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Sunday, May 30, 2010

Purposive approach- New Zealand Constitution

In the following paragraph that have been taken from the Article cited below the learned author has emphasized very important facts and have reached at certain conclusions that are in line with the basic discussion that one should apply liberal approach while interpreting the Constitution as it is a live document and is not static in any manner, it changes as the society changes. It is an important expression of the learned author that I quote below.{blogger]

New Zealand The Bill of Rights Act, 1990

Section 6 of the New Zealand Bill of Rights Act,1990 requires a value-based approach to statutory interpretation . It provides:

6. Interpretation consistent with the Bill of Rights Act to be preferred – Wherever an enactment can be given a meaning that is consistent with the rights and freedoms contained in this Bill of Rights, that meaning shall be preferred to any other meaning.

The Courts have concluded that section 6 has a significant impact on statutory interpretation . In Ministry of Transport v Noort [Ministry of Transport v Noort [1992] 3 NZLR 260, 272 (CA) Cooke P]Sir Robin Cooke stated that section 6 is "perhaps of even greater importance" than the purposive approach in section 5(j) of the Acts Interpretation Act 1924. Both Professor Burrows and Justice McGrath describe the Bill of Rights Act as a qualification of the purposive approach.[ Professor John Burrows "The Changing Approach to the Interpretation of Statutes" Roles and Perspectives in the Law, 561 and John McGrath "Reading Legislation and Ivor Richardson" Roles and Perspectives in the Law, 597.]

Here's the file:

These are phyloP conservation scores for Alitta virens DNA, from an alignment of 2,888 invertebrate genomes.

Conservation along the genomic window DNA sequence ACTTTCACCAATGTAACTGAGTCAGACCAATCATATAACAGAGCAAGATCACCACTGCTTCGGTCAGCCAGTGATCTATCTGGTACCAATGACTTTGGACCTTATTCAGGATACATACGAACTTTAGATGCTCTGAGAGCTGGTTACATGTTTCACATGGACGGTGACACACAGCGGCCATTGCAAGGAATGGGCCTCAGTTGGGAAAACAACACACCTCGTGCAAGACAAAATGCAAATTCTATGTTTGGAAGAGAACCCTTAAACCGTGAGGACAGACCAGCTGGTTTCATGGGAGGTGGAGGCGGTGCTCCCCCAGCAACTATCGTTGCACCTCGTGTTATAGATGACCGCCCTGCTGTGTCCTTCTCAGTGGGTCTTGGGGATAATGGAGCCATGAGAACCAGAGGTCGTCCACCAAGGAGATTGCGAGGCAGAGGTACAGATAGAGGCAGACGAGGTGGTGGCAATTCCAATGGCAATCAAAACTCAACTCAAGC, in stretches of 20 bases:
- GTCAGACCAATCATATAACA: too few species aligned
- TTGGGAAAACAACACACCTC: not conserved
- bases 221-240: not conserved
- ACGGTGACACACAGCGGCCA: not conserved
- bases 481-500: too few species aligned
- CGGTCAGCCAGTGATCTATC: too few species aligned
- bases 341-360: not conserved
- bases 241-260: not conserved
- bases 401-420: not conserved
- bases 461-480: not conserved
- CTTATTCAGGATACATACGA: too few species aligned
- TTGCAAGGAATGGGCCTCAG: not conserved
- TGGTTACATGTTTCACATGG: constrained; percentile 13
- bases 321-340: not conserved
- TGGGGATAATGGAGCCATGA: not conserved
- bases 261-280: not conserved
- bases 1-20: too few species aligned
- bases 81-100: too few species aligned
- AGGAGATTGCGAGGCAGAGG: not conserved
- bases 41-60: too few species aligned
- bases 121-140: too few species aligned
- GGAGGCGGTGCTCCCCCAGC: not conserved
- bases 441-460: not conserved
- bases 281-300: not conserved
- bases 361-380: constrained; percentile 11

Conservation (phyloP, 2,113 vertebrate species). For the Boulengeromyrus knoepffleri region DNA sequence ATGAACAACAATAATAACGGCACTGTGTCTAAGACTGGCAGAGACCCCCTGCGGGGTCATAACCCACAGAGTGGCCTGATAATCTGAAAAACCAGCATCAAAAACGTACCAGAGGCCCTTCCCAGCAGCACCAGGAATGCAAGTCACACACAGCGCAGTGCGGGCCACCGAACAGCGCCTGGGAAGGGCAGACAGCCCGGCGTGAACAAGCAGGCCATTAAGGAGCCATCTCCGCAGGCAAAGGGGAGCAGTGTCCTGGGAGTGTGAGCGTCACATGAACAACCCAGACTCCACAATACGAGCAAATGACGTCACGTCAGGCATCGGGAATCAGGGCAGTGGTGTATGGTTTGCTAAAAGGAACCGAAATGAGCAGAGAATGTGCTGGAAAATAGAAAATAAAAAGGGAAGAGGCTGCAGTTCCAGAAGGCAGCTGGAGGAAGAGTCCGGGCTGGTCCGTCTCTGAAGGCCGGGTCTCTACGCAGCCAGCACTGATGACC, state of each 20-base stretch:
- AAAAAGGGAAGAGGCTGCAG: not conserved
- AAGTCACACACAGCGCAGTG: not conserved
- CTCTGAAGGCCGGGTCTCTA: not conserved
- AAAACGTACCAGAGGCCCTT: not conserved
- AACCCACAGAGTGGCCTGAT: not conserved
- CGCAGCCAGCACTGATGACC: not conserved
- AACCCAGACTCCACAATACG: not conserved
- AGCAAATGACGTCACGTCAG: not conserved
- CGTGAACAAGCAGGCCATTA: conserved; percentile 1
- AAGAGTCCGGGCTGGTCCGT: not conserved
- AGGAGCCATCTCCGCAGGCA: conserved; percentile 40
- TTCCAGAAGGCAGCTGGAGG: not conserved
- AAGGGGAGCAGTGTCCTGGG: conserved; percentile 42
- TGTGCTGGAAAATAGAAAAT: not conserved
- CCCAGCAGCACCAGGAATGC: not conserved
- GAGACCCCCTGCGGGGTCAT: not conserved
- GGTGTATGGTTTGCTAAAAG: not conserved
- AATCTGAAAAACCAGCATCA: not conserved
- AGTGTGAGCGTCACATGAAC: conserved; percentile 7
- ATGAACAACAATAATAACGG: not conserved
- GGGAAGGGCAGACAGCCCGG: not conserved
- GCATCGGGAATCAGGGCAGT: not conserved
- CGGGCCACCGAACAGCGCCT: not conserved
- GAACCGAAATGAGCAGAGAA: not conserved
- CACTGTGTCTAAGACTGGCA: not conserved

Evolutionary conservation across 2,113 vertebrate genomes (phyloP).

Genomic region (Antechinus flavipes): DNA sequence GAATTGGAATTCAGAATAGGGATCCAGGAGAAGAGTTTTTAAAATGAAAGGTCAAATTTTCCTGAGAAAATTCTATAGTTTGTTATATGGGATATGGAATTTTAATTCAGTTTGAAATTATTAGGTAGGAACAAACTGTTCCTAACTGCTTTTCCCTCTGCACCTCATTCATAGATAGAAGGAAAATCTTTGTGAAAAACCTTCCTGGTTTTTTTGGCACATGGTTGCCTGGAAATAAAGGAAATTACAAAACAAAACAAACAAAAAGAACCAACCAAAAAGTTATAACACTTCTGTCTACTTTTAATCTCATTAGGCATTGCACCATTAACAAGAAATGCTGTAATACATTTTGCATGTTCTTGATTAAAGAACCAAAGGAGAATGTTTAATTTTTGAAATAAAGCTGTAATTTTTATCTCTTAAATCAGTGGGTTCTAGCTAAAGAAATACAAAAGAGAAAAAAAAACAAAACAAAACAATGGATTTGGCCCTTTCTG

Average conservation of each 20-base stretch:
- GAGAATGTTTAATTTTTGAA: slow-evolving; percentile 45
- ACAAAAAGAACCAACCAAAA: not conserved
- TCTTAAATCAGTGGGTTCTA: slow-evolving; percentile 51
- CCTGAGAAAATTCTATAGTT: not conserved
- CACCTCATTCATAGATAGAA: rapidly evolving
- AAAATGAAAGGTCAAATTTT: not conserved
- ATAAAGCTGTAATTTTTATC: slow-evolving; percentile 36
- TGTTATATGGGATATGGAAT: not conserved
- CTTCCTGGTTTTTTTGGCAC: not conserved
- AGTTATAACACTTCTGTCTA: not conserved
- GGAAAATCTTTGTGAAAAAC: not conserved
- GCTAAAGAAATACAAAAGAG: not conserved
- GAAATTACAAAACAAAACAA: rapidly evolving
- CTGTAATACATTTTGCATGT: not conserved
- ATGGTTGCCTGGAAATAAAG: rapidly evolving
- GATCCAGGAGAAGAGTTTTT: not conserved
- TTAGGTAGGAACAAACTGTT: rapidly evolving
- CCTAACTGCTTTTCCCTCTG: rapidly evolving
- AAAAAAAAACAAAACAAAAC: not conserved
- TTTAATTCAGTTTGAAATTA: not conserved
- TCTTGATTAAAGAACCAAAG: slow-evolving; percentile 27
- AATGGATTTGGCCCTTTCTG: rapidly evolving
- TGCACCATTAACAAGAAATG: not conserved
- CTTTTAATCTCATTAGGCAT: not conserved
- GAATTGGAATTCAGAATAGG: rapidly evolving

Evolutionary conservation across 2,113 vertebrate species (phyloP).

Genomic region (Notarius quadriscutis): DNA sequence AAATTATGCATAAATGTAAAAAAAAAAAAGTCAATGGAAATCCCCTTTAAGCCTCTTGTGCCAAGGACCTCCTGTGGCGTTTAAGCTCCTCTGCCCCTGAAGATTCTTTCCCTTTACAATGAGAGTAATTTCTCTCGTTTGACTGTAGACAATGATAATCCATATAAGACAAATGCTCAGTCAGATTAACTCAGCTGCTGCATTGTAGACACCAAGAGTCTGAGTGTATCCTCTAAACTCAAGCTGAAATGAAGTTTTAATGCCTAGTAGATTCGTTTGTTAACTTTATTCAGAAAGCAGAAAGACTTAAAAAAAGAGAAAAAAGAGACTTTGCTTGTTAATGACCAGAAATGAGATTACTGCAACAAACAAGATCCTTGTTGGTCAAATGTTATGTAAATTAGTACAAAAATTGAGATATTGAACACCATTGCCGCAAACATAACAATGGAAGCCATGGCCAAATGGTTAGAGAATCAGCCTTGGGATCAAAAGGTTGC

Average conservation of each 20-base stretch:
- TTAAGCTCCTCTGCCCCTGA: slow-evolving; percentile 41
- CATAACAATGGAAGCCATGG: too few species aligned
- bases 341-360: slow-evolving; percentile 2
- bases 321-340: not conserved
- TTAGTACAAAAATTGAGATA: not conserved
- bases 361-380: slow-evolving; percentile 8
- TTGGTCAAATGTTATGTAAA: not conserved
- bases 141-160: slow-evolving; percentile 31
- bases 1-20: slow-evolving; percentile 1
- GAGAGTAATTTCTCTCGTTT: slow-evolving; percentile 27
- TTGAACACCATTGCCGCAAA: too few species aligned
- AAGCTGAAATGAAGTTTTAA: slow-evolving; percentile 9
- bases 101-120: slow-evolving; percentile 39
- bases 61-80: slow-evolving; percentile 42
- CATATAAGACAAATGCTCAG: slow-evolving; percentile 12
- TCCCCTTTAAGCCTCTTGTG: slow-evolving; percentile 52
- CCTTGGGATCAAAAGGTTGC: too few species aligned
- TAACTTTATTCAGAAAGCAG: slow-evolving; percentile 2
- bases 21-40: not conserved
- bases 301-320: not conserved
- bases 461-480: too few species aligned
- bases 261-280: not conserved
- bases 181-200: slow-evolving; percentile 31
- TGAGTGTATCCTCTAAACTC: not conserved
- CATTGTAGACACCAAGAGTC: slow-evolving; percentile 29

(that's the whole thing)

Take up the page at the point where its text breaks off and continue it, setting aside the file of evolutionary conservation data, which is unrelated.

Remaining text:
In a recent article Michael Hodge questions the presumed importance of section 6 to statutory interpretation and its purported paramouncy over the purposive approach. [Michael Hodge " Statutory Interpretation and Section 6 of the New Zealand Bill of Rights Act: A blank Cheque or a Return to the Prevailing Doctrine?"(2000) 9 Auckland U LR 1. ]Section 6 allows enactments to be give a "meaning" consistent with the rights in the Act. He argues that the "meaning" of an enactment is determined by the reasonable reader's best estimate of the legislature's meaning taking into account syntax and semantics together with all the pragmatic factors that are available to the hearer. These factors include the "general state of the law and the social concerns that the law addresses". Certainly where the Bill of Rights Act is not in issue this is the prevailing method that the courts use to determine meaning.

Although a provision may at first appear ambiguous, Hodge points out that after a full consideration it is rare that there are two or more best estimate meanings. His concern is that the courts are applying section 6 to allow any "meaning" that is a "tenable" estimate of the legislature's meaning and that this shows a failure to appreciate the nature of meaning. Only the best estimate of meaning should be recognised as the meaning of a provision.

Under this approach, section 6 has a far more limited scope. It does not allow the courts to ignore the purposive approach or the natural meaning of the word in context, in favour of a possible meaning that is consistent with the Bill of Rights. Instead, Hodge argues, the courts are required to determine the true meaning of a provision in light of its purpose and if this meaning is clear then section 6 is irrelevant. It is only on the rare occasions where there is genuine ambiguity that section 6 is applicable.

The approach advocated by Hodge is not presently used by the courts and does not reflect how Professor Burrows and Justice McGrath view section 6. The courts apply section 6 wherever a possible meaning is consistent with the rights in the Act. The word "meaning" is therefore interpreted widely as including all tenable estimates of legislatures' meaning as well as the best estimate of meaning. This is arguably in accordance with the words of section 6, which simply require that the preferred meaning must be "a" meaning that an enactment "can" be given. The broad interpretation of "a meaning" also allows the Bill of Rights Act to best ensure it meets its stated objective of affirming, protecting, and promoting human rights and fundamental freedoms in New Zealand.

One may Like to refer to this important document by the learned author.[Blogger]

Trends In Statutory Interpretation And The Judicial Process,Victoria University of Wellington Law Review, Victoria University of Wellington Law Review, [2002] VUWLRev 41 Kate Tokeley Senior Lecturer in Law, Victoria University of Wellington.

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